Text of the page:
By REBEKAH ALLEN
Advocate staff writer
August 07, 2012
Parish and medical officials say Baton Rouge is emerging as a one of the strongest destinations for medical services in the country and are banding together to promote the area’s successes regionally and nationally.
Mayor-President Kip Holden said he plans, if re-elected , to increase efforts to advance the medical community’s profile both locally and out-of-state, which he said boosts healthy living and economic development.
“We feel that between the hospitals, and doctors’ groups that have come together, we’re ripe to start advertising really across the country, and let them know exactly what we offer in Baton Rouge,” Holden said.
He cited world-class doctors, nationally recognized medical services at the parish’s hospitals and the internationally lauded studies from Pennington Biomedical Research Center as factors contributing to Baton Rouge’s rising profile.
Holden said too many local residents are traveling outside the parish and state for specialized medical treatments because they’re not aware that Baton Rouge may offer the same quality service.
“We say basically for whatever service you need done, 90 to 95 percent of the time you can find the doctors and facilities to get that service or get that patient helped immediately here,” he said.
Medical leaders agreed that it’s time to tell the nation what Baton Rouge has to offer.
“We have a wonderful story to share here,” said Dr. Floyd Roberts, chief medical officer for Baton Rouge General Medical Center. “In general, communities that promote this image are thought about as healthier and (more) attractive communities.”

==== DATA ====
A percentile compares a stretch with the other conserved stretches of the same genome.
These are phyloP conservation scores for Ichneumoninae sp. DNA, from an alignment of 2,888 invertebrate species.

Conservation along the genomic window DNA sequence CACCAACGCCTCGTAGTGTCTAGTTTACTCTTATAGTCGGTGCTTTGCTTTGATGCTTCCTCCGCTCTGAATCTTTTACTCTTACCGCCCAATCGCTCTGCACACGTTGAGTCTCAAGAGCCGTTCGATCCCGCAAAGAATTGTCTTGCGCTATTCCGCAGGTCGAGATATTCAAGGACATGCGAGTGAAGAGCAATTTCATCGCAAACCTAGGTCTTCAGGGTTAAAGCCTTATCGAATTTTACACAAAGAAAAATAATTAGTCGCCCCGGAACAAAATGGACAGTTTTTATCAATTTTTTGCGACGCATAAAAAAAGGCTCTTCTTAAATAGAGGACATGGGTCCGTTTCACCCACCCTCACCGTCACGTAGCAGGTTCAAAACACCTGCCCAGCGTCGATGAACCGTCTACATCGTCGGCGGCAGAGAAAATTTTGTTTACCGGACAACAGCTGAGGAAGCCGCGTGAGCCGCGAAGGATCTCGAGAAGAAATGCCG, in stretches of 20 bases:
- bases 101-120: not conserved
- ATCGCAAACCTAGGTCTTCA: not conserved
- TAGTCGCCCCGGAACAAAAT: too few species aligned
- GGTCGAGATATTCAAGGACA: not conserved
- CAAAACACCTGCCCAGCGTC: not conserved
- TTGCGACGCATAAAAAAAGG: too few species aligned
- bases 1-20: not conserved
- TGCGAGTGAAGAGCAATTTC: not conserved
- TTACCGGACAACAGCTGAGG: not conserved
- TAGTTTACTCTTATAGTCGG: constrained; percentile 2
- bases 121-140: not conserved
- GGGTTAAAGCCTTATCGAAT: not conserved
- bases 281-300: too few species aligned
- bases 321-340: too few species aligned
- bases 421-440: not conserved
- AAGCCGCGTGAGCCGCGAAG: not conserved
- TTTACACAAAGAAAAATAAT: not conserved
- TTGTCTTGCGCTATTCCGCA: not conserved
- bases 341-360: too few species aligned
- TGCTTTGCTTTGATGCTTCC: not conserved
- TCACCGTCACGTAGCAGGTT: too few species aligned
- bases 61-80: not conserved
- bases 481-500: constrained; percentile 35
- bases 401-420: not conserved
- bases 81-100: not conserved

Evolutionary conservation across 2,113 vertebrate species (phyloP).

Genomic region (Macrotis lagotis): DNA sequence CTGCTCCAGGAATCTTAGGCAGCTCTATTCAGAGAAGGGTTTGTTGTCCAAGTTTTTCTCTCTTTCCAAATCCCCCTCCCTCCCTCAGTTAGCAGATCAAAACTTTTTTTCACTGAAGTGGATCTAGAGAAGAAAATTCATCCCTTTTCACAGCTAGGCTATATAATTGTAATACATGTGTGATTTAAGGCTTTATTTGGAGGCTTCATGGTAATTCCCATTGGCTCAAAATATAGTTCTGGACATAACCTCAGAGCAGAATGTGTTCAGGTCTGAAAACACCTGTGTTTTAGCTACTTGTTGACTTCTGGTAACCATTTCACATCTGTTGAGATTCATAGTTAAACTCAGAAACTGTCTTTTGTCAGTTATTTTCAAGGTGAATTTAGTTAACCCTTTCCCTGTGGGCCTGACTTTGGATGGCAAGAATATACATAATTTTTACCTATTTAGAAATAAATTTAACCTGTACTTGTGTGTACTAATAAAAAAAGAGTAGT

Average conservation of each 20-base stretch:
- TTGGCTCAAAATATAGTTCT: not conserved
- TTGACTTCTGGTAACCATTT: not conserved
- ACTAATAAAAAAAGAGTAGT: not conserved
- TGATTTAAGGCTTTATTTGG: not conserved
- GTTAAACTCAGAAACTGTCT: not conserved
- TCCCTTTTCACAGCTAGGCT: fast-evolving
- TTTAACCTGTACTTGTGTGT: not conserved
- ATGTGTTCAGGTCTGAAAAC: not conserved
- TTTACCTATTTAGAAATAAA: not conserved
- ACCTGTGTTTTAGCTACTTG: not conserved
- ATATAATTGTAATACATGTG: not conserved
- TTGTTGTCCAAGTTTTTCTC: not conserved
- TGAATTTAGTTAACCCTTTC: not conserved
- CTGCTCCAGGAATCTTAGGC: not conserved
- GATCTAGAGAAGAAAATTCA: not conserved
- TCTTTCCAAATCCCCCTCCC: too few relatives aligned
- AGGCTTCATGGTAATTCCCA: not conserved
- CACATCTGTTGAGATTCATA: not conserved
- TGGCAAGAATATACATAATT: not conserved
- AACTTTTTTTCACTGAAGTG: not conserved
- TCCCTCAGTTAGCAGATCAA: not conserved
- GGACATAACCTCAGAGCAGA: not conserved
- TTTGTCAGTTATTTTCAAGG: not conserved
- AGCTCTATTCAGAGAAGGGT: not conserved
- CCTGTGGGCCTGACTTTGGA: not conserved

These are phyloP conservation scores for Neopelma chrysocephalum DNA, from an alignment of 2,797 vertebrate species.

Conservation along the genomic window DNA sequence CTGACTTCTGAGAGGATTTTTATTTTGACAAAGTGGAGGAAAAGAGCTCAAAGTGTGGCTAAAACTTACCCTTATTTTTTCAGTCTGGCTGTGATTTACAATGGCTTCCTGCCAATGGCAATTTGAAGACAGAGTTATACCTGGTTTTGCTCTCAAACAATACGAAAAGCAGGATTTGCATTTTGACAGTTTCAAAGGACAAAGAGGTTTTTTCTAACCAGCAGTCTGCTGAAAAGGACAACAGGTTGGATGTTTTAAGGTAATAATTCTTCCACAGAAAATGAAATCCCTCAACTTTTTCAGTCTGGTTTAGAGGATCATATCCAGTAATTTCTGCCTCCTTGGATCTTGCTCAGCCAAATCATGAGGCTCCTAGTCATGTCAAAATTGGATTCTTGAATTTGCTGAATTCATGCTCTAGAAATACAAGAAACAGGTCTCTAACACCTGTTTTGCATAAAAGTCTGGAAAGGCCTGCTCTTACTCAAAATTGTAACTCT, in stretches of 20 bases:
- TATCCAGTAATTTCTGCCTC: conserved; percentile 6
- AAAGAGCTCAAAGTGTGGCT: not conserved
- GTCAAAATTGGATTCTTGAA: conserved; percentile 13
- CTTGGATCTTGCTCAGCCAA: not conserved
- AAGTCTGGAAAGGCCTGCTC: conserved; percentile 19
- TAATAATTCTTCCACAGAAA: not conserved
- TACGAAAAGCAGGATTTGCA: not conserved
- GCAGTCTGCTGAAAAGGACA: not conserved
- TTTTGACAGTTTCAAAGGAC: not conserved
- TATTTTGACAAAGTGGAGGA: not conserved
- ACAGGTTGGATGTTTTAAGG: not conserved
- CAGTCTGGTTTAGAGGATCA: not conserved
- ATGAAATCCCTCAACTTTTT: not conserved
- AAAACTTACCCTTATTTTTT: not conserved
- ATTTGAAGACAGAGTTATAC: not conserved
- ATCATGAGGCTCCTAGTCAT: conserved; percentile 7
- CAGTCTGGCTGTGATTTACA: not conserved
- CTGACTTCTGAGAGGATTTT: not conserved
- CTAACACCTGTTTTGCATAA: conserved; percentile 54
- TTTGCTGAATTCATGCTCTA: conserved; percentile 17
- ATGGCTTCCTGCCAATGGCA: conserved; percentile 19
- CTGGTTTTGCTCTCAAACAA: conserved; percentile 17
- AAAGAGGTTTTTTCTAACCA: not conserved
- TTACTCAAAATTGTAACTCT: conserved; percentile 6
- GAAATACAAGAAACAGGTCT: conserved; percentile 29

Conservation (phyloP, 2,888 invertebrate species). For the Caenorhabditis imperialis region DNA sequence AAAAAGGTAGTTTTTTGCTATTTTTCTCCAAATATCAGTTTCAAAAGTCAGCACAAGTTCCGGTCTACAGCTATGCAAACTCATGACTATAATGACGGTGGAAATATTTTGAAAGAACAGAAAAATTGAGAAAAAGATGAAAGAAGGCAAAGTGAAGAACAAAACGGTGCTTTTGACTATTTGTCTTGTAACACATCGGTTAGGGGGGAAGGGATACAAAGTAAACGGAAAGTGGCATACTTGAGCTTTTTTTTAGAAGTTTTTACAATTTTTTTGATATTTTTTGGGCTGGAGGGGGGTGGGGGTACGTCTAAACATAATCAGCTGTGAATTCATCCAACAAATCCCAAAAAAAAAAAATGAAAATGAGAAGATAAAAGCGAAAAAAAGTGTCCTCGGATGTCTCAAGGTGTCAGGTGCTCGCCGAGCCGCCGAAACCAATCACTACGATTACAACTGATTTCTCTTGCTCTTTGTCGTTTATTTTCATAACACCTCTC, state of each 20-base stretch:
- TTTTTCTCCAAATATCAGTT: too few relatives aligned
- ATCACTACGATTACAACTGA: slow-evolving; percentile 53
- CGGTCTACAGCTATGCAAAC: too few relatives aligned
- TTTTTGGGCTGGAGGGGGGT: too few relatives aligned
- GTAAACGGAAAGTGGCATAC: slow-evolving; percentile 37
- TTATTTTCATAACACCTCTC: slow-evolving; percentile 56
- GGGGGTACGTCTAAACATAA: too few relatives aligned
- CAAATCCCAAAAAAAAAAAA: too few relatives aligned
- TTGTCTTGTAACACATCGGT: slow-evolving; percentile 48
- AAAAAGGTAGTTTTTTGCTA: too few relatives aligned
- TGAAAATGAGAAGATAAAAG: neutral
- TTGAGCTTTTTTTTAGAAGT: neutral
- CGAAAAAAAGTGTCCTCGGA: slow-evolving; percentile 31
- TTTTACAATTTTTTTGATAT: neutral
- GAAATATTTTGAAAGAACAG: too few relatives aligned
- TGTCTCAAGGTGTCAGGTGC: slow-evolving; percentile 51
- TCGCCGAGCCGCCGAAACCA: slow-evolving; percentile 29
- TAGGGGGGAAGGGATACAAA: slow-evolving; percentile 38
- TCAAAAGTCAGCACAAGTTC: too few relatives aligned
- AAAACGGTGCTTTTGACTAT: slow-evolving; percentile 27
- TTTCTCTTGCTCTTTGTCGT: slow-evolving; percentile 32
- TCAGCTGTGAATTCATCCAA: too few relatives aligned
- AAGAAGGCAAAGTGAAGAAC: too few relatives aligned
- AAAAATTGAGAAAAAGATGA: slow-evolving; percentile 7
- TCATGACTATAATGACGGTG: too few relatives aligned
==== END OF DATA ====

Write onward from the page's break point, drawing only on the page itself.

Roberts said both Houston and Birmingham, Ala. are considered “regional referral centers” in the medical world for the quality of the services they offer. Baton Rouge can “step up and take advantage of the relative vacuum” of quality service between the two cities, he said.
Roberts said Baton Rouge General has a strong reputation for its cardiovascular and cancer-care services.
Baton Rouge General is already a referral institution for treatment of kidney cancer and malignant melanomas and has one of the oldest, and most well-respected burn centers in the country, he said.
“We get people from a wide area,” he said.
Terrie Sterling, chief operating officer of Our Lady of the Lake Regional Medical Center, said cities like Birmingham that have invested in their medical corridors have reaped economic benefits.
She noted that OLOL had an economic impact of $1 billion on the state in 2010, which included $403.7 million of in-state spending by the hospital, employees and visitors.
Sterling said local hospitals are working to attract and recruit quality specialists, which in turn, attracts other doctors to the area.
“Specialists like to aggregate with specialists like themselves” Sterling said “Once you bring in one or two, you attract a long list.”
Sterling cited OLOL’s Children’s Hospital, which is the largest pediatric facility for inpatient care in the state and an affiliate of the St. Jude Children’s Hospital, and the Head and Neck Center and the Voice Center as examples of OLOL’s high-quality programs.
OLOL is also a regional leader for cardiac care, and has one of the largest inpatient cancer treatment facilities in the state, according to hospital officials.
Giles Whiting, chief operating officer of the Baton Rouge Area Chamber, said Baton Rouge is on the forefront of important medical studies that address “upcoming epidemics nationally and internationally” including heart disease, obesity and diabetes.
“These are things that Louisiana is good at dealing with, sadly because we have the patient supply and we get used to dealing with it,” Whiting said. “But it gives us a comparative advantage both on the state and national scale and we think that can lead to some really cool things economically.”
Whiting said BRAC, like Holden, is looking for opportunities to market the local medical corridor. He said “being on the cutting edge of treatments” and offering a “high-quality suite of services” will continue to garner national attention to the area.
Holden said the city-parish has already provided $10,000 to Pennington for branding, and will work with the marketing teams of the local medical institutions to find ways to extend their messages. He said he wants to invest more in the telemedicine program that allows doctors to treat patients en route to the emergency rooms.